JSU Recognizes High Schools Committed to Dual Enrollment
by Brett Buckner
The number of students enrolled in JSU’s dual enrollment program reached an all-time high this fall, with 1,133 high schoolers getting a jumpstart on college by taking courses that provide both university and high school credit. As dual enrollment continues to grow at JSU - up 34 percent since 2020 - the university is adding a new badge program to recognize partner high schools who support the program.
“The Dual Enrollment Badge Recognition Program provides JSU with a way to honor its partnering high schools for the opportunities they are providing their students,” said Amie Knight, dual enrollment coordinator.
Students no longer have to travel to college campuses to pursue dual enrollment opportunities. According to the National Alliance of Concurrent Enrollment Partnerships, 86 percent of the nation’s dual enrollment students are taking courses at their high school, with 9 out of 10 schools offering college courses. In addition to virtual and hybrid options available at JSU, high school teachers are now teaching college courses for the university on the high school campus.
“Having an on-site high school teacher, who is also credentialed to teach college courses, provides students – especially first-generation students – access, as well as the ability to feel comfortable with the concept of college,” Knight said. “This is truly a collaborative effort through working with dual enrollment faculty, guidance counselors, career coaches, administrators and superintendents to make college accessible to all students.”
The new Badge Recognition Program awards badges annually to high schools that are committed to providing dual enrollment opportunities to their students. The levels include:
- Platinum: High schools that offer 10-12 in-person dual enrollment courses with high school teachers serving as dual enrollment faculty. These high schools are designated as a JSU Early College Program Model, which is designed to provide students the opportunity to earn up to 30 college credit hours before high school graduation. This was awarded to The Donoho School for 2022-23.
- Gold: High schools that offer 8 in-person dual enrollment courses, with high school teachers serving as dual enrollment faculty. Students can earn up to 20 college credit hours by taking in-person courses at their school before high school graduation. The 2022-23 awardees were Alexandria High School, Cleburne County High School, Oxford High School and Piedmont High School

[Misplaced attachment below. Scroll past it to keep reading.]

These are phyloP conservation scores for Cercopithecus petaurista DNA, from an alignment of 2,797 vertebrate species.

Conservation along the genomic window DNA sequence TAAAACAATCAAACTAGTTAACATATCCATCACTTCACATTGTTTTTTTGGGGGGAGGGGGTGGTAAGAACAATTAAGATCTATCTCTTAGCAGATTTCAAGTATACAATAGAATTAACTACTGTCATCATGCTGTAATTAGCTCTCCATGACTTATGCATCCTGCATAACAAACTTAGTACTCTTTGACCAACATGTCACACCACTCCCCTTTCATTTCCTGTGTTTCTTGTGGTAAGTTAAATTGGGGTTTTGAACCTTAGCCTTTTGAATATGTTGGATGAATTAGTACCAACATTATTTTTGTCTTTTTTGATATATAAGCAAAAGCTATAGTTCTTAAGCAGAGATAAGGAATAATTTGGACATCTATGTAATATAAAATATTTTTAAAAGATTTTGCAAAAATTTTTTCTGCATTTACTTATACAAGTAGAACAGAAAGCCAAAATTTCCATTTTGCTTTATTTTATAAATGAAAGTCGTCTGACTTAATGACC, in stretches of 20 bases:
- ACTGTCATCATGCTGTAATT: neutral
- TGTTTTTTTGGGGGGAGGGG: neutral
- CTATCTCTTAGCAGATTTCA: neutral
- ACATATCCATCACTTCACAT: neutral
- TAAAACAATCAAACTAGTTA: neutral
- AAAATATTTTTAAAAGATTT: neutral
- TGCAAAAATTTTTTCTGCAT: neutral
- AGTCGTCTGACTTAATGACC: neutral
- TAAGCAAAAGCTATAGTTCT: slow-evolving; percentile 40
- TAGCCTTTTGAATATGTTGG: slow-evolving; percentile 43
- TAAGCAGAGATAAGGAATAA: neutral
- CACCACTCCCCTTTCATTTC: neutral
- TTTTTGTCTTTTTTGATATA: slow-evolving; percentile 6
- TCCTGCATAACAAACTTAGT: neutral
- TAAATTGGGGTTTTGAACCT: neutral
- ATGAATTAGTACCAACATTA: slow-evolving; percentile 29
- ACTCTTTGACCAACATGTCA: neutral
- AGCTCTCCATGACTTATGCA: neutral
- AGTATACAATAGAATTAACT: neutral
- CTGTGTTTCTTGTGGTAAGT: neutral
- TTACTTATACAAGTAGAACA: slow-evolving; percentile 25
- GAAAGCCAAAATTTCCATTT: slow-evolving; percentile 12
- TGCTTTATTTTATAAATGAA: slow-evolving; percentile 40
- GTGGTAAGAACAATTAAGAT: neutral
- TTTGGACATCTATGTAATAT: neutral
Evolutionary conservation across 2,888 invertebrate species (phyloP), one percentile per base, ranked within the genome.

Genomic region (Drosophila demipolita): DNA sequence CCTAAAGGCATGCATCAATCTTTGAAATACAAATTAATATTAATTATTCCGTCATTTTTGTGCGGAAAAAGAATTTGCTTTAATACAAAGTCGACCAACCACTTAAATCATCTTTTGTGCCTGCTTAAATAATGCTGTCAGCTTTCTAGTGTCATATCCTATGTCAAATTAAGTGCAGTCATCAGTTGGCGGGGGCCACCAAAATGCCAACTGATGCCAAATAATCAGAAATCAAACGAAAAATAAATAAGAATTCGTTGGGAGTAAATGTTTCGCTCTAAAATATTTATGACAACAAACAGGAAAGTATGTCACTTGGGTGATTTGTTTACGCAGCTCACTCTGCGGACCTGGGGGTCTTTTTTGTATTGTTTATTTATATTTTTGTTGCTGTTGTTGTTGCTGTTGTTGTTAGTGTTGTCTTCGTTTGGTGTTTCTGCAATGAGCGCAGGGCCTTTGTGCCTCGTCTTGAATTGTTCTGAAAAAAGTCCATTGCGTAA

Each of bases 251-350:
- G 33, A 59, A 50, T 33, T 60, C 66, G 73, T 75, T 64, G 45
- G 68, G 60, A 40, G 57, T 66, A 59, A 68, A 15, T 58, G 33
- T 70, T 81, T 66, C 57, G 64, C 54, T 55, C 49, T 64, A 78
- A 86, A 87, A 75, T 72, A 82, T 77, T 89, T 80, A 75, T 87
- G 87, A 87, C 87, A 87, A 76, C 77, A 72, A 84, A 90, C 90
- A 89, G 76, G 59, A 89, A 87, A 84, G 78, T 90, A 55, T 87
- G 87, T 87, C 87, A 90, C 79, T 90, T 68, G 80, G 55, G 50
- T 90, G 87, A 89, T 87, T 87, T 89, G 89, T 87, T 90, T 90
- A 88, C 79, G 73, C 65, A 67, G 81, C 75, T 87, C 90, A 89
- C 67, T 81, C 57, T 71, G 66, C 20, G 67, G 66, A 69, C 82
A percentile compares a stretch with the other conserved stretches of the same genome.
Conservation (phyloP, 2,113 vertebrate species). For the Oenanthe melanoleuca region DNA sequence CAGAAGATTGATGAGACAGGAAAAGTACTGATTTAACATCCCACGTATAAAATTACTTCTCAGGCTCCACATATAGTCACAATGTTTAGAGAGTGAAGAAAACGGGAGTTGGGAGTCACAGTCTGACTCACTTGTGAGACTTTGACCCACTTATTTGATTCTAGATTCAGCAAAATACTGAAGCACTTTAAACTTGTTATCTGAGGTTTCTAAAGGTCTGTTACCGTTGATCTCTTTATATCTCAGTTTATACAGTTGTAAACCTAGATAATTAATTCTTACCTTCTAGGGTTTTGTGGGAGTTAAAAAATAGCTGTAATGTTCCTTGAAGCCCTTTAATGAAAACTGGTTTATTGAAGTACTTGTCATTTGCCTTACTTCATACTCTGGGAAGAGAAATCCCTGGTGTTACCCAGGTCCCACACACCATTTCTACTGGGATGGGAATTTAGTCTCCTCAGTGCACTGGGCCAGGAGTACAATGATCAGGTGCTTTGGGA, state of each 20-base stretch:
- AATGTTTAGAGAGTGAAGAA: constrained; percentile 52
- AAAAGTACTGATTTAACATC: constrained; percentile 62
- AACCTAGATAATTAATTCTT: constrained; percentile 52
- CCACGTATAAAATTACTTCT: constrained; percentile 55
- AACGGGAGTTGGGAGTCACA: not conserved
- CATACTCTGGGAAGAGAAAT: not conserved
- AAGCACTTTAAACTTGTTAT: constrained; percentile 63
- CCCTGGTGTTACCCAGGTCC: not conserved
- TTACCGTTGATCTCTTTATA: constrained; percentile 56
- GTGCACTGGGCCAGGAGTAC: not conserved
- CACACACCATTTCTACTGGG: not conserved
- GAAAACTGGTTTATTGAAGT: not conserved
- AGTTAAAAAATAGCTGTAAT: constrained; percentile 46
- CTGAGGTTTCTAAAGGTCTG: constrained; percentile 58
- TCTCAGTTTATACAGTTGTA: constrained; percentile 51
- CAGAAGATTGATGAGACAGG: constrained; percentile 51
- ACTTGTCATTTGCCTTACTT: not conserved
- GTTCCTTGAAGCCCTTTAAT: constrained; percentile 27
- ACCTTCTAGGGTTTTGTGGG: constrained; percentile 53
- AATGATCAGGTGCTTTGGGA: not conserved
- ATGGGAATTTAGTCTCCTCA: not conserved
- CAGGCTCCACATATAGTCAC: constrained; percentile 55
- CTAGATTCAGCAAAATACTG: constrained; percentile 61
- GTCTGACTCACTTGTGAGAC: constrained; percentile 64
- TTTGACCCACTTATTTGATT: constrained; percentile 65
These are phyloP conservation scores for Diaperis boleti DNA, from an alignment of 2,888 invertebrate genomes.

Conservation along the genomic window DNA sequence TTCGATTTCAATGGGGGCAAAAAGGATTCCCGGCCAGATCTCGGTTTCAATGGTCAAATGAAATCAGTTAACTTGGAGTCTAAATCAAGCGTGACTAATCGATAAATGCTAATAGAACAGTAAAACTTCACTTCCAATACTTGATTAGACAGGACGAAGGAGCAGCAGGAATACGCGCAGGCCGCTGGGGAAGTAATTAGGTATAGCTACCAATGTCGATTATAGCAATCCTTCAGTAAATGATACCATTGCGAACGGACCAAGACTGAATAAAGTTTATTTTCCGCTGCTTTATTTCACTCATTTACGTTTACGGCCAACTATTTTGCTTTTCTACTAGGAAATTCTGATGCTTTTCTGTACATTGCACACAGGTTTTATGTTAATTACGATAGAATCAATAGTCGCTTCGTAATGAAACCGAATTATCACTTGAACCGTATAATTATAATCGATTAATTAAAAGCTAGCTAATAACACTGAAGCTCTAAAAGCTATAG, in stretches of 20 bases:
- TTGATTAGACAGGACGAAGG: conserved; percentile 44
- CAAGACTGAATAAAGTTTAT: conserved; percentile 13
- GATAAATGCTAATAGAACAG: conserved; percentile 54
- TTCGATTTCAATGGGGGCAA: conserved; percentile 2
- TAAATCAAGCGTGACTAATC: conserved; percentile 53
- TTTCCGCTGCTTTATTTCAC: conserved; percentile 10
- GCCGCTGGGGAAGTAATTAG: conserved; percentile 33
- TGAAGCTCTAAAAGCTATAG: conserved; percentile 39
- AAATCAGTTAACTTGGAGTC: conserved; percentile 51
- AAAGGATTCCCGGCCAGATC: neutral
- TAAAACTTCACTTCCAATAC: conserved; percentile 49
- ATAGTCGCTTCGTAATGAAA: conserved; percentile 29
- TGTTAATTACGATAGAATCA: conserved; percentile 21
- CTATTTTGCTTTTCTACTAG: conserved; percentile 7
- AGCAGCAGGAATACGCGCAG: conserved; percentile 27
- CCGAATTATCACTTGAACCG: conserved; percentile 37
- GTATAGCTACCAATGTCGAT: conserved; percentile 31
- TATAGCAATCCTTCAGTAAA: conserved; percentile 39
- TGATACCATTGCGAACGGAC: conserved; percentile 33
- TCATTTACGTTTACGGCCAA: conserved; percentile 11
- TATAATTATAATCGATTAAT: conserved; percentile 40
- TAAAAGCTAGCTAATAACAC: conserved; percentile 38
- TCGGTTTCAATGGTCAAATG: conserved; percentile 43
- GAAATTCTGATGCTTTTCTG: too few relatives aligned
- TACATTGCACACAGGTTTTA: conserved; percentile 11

- Silver: High schools that offer 4-6 in-person courses, with high school teachers serving as dual enrollment faculty. Students can earn up to 18 college credit hours by taking in-person courses at their school before high school graduation. The 2022-23 awardees included Lincoln High School, Munford High School, Ohatchee High School, Pleasant Valley High School and Weaver High School
- Bronze: High schools that offer 1-2 in-person courses with high school teachers serving as dual enrollment faculty. Students can earn up to 12 college credit hours by taking in-person courses at their schools before high school graduation. High schools in this category included Cedar Bluff High School, Central High School in Clay County, Wadley High School, Wellborn High School and White Plains High School.
- Participation: High schools that partner with JSU to offer online courses to their students. Dual enrollment students at these schools can earn college credit and be early admitted to JSU by taking dual enrollment online courses at their schools before high school graduation. The Partnership Badge recipients this year are Saks High School and Spring Garden High School.
The students themselves are being recognized through an honor roll program known as Emerging Scholars. Those who earn a 3.5 GPA or higher in their dual enrollment courses are named to the honor list. With an average overall GPA of 3.47 among dual enrollment students, the number of students recognized as Emerging Scholars is high. Additionally, the average credit completion rate is 98 percent.
“These students continue to make our program proud when they transition as full-time undergraduates, not only as scholars, but also as community student leaders,” Knight said. “Many of our former dual students are now ambassadors, tour guides, leaders in campus organizations and more.”
For information on Dual Enrollment, contact Amie Knight at email@example.com.